When you trip a breaker or, tragically, have restricted blood flow, you have a problem – one certainly more serious than the other. But the fact is, demand is not being met. The same holds true for your sales funnel. If the quality of your prospects is low, the revenue potential of your leads is poor and the advancement of the sales timeline is stalled, you will NOT make budget. Consequently, your sales team’s forecast is inaccurate and revenue projections are unobtainable. You need a precise analysis of your pipeline potential to grow your business.
Determine your pipeline potential
Confidence in your revenue projections begins with an accurate read of your sales pipeline. Many companies simply apply a top-down percentage across all opportunities to close this month. However, Gary Smith provides a way to measure opportunity conversion rates that adds flexibility and timeliness to forecasts. Smith suggests using a dynamic calculation that compares the number of deals won in a month against the deals lost in the same month. Consequently, deals that did not close play no part in calculating the conversion rate. Using this method, pipeline potential excludes the deals that are typically pushed month-to-month.
Measure conversion rate by value and number
Smith further recommends recording the metrics of the number of deals (count) and the value (amount) of the deals closed. This method reveals when high value opportunities are closed versus lower value deals. In addition, sales managers can compare quantity to value. Most importantly, managers can assess salesperson performance to determine coaching opportunities. Reading further into the data, leaders can determine whether salespeople are sandbagging or over-inflating their pipeline contributions. Maintaining the purity of pipeline potential allows short-term forecast accuracy and long-term sales team performance.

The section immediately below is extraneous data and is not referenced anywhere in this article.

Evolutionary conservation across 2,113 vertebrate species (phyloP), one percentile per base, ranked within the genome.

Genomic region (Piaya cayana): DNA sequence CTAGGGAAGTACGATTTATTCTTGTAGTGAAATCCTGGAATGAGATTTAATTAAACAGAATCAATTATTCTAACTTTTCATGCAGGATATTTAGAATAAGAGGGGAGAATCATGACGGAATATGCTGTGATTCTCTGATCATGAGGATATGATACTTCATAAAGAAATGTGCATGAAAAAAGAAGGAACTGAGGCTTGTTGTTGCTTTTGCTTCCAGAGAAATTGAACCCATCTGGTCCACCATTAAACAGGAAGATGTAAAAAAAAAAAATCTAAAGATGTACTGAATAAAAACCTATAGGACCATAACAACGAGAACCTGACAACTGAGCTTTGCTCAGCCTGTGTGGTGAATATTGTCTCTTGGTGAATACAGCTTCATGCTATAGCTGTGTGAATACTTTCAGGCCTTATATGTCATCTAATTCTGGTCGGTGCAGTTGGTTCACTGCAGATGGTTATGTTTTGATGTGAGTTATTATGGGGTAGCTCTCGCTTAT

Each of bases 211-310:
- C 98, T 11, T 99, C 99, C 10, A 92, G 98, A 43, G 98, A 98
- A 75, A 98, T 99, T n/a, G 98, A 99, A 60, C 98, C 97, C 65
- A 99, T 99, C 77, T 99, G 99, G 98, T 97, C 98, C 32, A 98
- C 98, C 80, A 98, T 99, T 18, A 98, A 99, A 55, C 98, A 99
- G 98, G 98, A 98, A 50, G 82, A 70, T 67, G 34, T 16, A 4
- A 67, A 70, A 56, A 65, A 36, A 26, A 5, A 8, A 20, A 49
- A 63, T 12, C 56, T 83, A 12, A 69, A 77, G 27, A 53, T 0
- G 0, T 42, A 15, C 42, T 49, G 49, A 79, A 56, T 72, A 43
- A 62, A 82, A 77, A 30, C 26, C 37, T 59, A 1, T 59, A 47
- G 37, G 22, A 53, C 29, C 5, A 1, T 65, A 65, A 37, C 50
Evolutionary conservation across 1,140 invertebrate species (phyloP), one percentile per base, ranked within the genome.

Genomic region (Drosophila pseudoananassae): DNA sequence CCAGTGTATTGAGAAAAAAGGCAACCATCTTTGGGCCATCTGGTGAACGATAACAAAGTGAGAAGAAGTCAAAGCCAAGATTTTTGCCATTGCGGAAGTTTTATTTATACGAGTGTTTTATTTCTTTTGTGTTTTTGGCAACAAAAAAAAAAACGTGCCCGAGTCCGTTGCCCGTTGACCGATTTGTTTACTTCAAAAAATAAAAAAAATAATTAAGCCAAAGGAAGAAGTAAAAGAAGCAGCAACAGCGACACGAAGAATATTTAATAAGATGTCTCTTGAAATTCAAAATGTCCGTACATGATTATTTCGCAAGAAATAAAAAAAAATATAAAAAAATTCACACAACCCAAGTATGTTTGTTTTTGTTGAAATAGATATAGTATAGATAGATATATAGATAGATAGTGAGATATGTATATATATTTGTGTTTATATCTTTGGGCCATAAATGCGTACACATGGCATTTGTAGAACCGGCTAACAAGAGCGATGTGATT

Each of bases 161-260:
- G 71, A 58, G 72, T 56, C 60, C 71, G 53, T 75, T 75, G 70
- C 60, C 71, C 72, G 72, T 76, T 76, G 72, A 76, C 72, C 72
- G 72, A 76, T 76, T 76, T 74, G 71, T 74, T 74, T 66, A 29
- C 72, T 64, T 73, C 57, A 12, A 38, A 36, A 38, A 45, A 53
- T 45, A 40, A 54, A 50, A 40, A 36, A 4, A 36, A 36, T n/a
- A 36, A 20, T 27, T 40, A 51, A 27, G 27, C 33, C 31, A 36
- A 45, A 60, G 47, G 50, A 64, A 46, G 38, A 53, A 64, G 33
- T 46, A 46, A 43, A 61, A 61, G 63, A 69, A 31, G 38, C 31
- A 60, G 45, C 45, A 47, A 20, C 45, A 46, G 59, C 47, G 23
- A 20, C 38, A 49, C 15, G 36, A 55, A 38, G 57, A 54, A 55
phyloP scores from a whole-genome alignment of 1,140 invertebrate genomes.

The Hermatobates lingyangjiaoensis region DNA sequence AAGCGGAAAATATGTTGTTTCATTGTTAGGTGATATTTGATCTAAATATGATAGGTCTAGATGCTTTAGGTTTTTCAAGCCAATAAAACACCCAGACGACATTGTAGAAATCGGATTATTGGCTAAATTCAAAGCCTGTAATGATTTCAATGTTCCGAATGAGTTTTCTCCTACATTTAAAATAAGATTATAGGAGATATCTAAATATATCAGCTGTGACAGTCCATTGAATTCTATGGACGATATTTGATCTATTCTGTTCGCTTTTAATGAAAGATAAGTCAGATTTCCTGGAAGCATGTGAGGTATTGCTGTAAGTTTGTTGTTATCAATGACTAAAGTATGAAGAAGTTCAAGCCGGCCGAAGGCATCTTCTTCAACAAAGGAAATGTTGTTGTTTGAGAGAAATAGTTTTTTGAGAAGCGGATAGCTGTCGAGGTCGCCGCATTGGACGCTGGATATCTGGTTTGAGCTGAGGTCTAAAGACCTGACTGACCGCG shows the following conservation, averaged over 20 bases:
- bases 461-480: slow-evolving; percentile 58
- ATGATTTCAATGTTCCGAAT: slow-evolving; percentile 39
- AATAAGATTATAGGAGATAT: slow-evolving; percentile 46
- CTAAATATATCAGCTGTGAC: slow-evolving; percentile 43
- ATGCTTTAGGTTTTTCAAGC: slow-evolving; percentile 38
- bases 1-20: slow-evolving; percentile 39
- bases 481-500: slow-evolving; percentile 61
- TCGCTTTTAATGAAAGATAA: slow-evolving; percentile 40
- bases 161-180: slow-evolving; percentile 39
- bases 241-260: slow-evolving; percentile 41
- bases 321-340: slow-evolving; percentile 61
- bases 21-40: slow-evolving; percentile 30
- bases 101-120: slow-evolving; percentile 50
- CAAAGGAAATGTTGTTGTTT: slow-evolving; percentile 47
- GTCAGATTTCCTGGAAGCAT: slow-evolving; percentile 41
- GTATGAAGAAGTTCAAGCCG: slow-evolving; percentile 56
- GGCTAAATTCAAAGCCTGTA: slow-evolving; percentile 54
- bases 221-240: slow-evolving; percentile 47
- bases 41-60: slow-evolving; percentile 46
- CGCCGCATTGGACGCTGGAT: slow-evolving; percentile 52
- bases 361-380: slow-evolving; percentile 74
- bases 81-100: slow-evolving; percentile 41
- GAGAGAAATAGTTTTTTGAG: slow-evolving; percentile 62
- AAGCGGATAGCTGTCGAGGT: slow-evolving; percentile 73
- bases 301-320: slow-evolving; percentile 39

A deeper dive into the pipeline
Sales executives gain a deeper understanding when they probe the pipeline. Danny Wong, writing for Salesforce lists several insights that strengthen and support managers when they study the sales funnel. You can increase pipeline potential when you consider these issues:
Better use of resources — Some sellers spend too much time courting low-value prospects while ignoring those with greater revenue potential.
Length of the sales cycle – Over the past two years, sales cycle length has changed. Managers need to understand how these changes affect forecasting and adjust accordingly.
Identify choke points – For example, prospects who require custom quotes can hold up the deal. Managers should involve sales support to free up sellers and facilitate the process.
Detect coaching opportunities – Learn from high performance sellers and share the wealth of their skills. Managers need to eagerly assist sellers of all skill levels to get their numbers on track.
Expanding your pipeline potential
Wong makes several recommendations for building a stronger and more robust pipeline. For instance, he suggests that you look critically at how companies find out about your business and determine the revenue generated from each lead source. As a result, you may benefit from an aggressive marketing campaign directed to the higher value source. Similarly, target the industries from which you make the most revenue. Another suggestion is to further segment your customer base by decision-makers and deal size. Find out what works and do more of it. Conversely, use your CRM platform to isolate the activities that are less productive.
Meet revenue demand with pipeline management
You need to design and manage your pipeline to be visible and flexible to accommodate a vibrant and ever-changing business environment. Your sales managers must take an active role in understanding the source and contents of the entire sales funnel. Moreover, they need to leverage the data to the advantage of the enterprise. Much of the intellectual yield will inform your manager/coaches of the steps needed to improve sales performance for the long-term health of your business.
Photo by Erlend Ekseth on Unsplash